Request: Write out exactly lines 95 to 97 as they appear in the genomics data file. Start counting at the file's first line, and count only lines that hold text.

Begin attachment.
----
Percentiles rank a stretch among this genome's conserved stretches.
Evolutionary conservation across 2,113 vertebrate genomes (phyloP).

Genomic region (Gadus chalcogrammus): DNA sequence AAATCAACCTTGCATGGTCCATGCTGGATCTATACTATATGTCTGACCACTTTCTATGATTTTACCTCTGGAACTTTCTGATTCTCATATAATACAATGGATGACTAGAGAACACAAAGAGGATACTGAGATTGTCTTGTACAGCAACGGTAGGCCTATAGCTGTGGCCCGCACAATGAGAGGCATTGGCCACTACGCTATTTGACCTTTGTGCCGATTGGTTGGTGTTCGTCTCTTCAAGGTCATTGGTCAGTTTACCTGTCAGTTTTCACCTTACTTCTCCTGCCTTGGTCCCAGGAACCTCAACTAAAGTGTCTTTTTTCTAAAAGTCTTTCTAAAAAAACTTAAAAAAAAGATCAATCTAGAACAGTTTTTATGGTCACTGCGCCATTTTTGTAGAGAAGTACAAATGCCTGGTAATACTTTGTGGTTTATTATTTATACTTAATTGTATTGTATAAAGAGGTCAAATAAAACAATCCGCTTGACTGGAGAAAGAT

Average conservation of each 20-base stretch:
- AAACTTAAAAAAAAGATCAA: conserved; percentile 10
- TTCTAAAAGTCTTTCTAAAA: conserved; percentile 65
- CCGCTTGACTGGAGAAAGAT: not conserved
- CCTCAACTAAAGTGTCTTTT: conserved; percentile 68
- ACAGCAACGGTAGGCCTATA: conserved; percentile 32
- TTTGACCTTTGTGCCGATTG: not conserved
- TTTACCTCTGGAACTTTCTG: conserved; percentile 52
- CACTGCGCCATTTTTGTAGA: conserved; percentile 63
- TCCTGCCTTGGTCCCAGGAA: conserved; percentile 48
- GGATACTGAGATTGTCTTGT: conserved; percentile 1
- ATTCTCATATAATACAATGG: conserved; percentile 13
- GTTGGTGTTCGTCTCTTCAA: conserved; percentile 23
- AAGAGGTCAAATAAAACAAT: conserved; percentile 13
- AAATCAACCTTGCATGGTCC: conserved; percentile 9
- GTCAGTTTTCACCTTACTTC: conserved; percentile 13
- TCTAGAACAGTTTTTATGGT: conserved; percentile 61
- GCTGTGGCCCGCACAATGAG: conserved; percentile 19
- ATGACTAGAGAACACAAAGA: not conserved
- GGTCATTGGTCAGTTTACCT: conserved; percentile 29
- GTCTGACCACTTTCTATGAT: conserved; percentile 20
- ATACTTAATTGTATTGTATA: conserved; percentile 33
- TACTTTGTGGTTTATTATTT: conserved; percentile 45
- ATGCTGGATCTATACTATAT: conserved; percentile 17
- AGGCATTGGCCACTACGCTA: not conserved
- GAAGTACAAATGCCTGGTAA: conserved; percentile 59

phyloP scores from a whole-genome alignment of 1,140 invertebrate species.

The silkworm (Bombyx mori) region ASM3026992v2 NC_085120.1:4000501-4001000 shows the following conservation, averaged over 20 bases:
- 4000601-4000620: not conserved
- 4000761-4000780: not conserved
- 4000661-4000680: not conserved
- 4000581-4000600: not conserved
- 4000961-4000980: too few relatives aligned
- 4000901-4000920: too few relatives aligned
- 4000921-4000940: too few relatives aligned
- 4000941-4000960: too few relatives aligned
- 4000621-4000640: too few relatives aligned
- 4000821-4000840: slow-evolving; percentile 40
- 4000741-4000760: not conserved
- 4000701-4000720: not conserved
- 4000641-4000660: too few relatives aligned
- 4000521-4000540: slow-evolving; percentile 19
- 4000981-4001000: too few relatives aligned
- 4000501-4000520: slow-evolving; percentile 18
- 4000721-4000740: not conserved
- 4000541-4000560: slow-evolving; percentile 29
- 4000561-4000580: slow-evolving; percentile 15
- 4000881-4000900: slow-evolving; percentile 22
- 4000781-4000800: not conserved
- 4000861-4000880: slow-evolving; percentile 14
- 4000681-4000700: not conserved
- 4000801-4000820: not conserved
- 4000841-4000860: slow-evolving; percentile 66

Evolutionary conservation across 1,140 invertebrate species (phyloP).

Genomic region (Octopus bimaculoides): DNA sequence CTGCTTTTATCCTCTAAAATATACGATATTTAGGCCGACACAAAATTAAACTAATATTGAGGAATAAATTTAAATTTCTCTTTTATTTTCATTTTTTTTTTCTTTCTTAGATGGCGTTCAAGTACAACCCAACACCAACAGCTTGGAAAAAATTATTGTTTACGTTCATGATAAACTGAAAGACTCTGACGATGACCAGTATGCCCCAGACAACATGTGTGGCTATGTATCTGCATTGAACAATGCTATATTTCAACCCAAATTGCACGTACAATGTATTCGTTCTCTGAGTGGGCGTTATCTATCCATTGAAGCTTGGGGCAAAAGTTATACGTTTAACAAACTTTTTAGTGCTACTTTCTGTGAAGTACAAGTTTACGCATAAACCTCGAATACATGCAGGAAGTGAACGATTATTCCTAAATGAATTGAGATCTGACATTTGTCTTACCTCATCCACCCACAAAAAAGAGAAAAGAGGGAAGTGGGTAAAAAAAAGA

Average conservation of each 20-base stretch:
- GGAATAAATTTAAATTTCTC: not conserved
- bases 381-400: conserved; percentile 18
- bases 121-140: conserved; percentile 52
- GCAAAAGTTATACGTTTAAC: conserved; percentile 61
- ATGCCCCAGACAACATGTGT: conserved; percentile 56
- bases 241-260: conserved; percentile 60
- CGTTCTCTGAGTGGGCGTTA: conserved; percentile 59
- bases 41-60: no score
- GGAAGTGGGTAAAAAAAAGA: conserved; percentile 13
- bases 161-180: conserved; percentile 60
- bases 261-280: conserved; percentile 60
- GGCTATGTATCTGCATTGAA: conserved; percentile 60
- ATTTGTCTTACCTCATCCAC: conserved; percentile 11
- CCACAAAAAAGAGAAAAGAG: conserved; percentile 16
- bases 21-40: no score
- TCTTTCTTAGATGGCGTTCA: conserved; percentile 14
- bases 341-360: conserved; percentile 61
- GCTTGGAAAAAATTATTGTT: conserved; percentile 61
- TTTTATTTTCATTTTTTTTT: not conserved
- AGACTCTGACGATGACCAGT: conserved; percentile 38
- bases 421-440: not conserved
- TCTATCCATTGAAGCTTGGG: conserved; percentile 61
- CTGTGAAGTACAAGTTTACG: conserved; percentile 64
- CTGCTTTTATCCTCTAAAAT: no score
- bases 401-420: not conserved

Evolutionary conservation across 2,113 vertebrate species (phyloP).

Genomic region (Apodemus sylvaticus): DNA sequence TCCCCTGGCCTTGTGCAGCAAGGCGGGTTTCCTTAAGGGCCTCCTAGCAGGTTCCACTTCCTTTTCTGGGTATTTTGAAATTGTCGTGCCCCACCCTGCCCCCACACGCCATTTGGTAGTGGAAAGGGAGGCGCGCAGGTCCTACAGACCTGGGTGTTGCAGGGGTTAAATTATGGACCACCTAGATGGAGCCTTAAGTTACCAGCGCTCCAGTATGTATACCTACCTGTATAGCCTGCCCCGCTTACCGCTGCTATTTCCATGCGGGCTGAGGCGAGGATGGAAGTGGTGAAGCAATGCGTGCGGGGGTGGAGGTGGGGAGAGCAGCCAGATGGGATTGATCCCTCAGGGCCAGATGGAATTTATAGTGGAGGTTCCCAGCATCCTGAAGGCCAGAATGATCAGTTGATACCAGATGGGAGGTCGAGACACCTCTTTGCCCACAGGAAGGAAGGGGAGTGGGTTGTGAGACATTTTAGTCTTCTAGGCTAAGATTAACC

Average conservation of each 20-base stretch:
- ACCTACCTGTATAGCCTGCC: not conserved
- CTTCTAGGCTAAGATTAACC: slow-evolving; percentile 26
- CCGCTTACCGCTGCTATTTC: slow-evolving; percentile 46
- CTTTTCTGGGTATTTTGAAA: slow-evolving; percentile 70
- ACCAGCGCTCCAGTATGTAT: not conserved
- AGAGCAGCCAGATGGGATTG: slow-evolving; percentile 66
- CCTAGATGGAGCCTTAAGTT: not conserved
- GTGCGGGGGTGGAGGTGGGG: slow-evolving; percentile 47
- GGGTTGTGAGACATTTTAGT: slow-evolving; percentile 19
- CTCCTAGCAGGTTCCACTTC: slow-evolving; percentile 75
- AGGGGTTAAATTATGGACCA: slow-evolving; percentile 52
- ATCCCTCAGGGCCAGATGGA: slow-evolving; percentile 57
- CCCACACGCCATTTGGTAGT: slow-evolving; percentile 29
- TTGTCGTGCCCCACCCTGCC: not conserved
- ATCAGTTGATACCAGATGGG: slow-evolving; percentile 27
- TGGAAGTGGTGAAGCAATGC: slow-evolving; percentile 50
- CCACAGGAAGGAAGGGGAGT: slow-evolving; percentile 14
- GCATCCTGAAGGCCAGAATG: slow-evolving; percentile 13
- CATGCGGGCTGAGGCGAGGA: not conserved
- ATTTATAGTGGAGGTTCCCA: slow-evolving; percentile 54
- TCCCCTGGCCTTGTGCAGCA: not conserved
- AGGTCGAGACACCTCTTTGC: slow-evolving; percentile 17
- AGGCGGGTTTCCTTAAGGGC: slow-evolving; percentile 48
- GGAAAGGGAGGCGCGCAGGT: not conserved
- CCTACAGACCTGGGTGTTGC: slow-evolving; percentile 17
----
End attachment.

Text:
- GTGCGGGGGTGGAGGTGGGG: slow-evolving; percentile 47
- GGGTTGTGAGACATTTTAGT: slow-evolving; percentile 19
- CTCCTAGCAGGTTCCACTTC: slow-evolving; percentile 75